At my seventh-grade awards assembly, I received a trophy for being the smallest kid in the school. The size of the trophy reflected my accomplishment, and nobody envied my achievement. Being short meant being overlooked, literally, in crowded hallways and getting an occasional elbow in the ear in the lunch line.
I'm sure my English teacher had size in mind when she cast us in our roles for Shakespeare's "A Midsummer Night's Dream." She made me queen of the fairies and gave the role of king of the fairies to Craig Holdaway, one of the tallest boys in the school. We got a lot of laughs when I addressed my lines to his belt buckle and he talked to the top of my head. Good thing the play was supposed to be a comedy.
Usually I didn't find much to laugh about in being a shrimp. I felt that people often treated me as younger than I was or assumed that height was a measure of intelligence. Actually, it sometimes took a lot of ingenuity to accomplish my goals, such as getting a can from the top shelf in the supermarket or finding a sitting position that would let me see the movie over the heads of the basketball players seated in front of me.
My tall friends always assured me that tallness had its own disadvantages. When the history teacher asked a tough question, it was hard for them to scrunch down in their seats and disappear. Craig had trouble folding his six-foot-something frame into desks designed for five-foot-something students.
I did discover a few advantages to my size. Once a month the boys' and girls' gym classes combined for a dance. I was always assured of a dance partner, since I was the only girl shorter than Tony Hill, and he wouldn't dance with a girl who was taller than he was. Still, dancing with Tony just didn't make up for all the problems of being short.
The summer after I received my dubious seventh-grade award, I was old enough to get a job picking cherries. I worried that I might not be tall enough to qualify, just as I still wasn't tall enough to drive the bumper cars at the amusement park. (My head didn't reach the sign saying "You must be this tall to enter.") But size didn't seem to be a hindrance when I joined the cherry-picking squad. In fact, the owner of the orchard seemed rather pleased to see me.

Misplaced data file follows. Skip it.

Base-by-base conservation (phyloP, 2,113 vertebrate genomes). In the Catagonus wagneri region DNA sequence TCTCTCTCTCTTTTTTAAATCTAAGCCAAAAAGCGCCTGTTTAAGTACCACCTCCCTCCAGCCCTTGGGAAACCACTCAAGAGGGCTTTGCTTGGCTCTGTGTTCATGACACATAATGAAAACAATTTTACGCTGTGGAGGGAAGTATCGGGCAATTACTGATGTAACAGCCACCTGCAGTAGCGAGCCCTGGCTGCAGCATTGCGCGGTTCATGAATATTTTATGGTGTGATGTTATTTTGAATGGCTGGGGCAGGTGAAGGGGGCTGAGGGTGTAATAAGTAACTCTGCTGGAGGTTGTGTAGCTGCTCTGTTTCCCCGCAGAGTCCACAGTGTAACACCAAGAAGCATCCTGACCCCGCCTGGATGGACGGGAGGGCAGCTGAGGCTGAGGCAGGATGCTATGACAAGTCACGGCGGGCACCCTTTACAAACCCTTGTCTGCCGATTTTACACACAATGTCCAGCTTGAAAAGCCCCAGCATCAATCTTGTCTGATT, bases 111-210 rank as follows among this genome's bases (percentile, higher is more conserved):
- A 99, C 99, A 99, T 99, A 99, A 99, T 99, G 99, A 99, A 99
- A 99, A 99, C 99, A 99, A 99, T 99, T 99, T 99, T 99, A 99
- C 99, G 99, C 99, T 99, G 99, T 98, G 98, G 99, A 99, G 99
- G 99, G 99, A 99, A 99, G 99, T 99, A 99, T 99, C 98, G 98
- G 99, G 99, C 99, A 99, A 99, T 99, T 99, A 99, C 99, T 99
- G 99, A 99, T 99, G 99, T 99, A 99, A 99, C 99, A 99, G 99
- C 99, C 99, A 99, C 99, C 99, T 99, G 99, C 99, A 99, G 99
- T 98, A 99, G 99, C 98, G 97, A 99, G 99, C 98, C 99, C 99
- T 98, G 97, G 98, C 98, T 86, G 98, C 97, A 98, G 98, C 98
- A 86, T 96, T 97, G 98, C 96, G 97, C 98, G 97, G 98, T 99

The first day on the job, I was ready and waiting at the designated street corner at 4:30 a.m., bucket in one hand and sack lunch in the other. When my ride came, I climbed into the back of the pickup truck with the other sleepy-eyed kids. We made a few more stops before arriving at the orchard, then we climbed out and moved into the trees to start picking.
Sour cherries, like the ones in these orchards, could be picked without their stems, unlike the sweet Bings or Lamberts, so we could pick a lot faster. But we also got paid less, only 3 cents a pound compared with 5 or 6 cents for sweets. We set to work in a hurry, knowing we'd have to quit by midday when the cherries would be too warm and soft to pick.
At first we attacked the trees at random, but the veterans soon directed and organized us into a more efficient system. The older kids recorded and stacked the crates in the truck. Tall kids stood on the ground to clean the lower branches. Just about anybody could stand on the ladders to collect from the higher branches.
BUT the cherries at the top, nestled near the center of the tree, often couldn't be reached by ladder. These cherries required a specialist, someone small and agile who could squirm up to the top without damaging the branches. These cherries were all mine.
No matter how many big kids cleaned the lower branches or pushed ladders into the higher limbs, there would be a spot for me where few pickers could travel, up in the heights where only a few of us could go.
With a clear sense of my special calling, I would hang my bucket from my belt and make my way to the top of the tree to finish the task the big kids couldn't handle. As I picked from my perch, I could look out on the cherry trees stretching far into the distance and watch the sun rise on the other pickers below me, all placed in the positions best suited to them.
And so for one summer, I, the smallest kid in Springville Junior High, was at the top of my profession.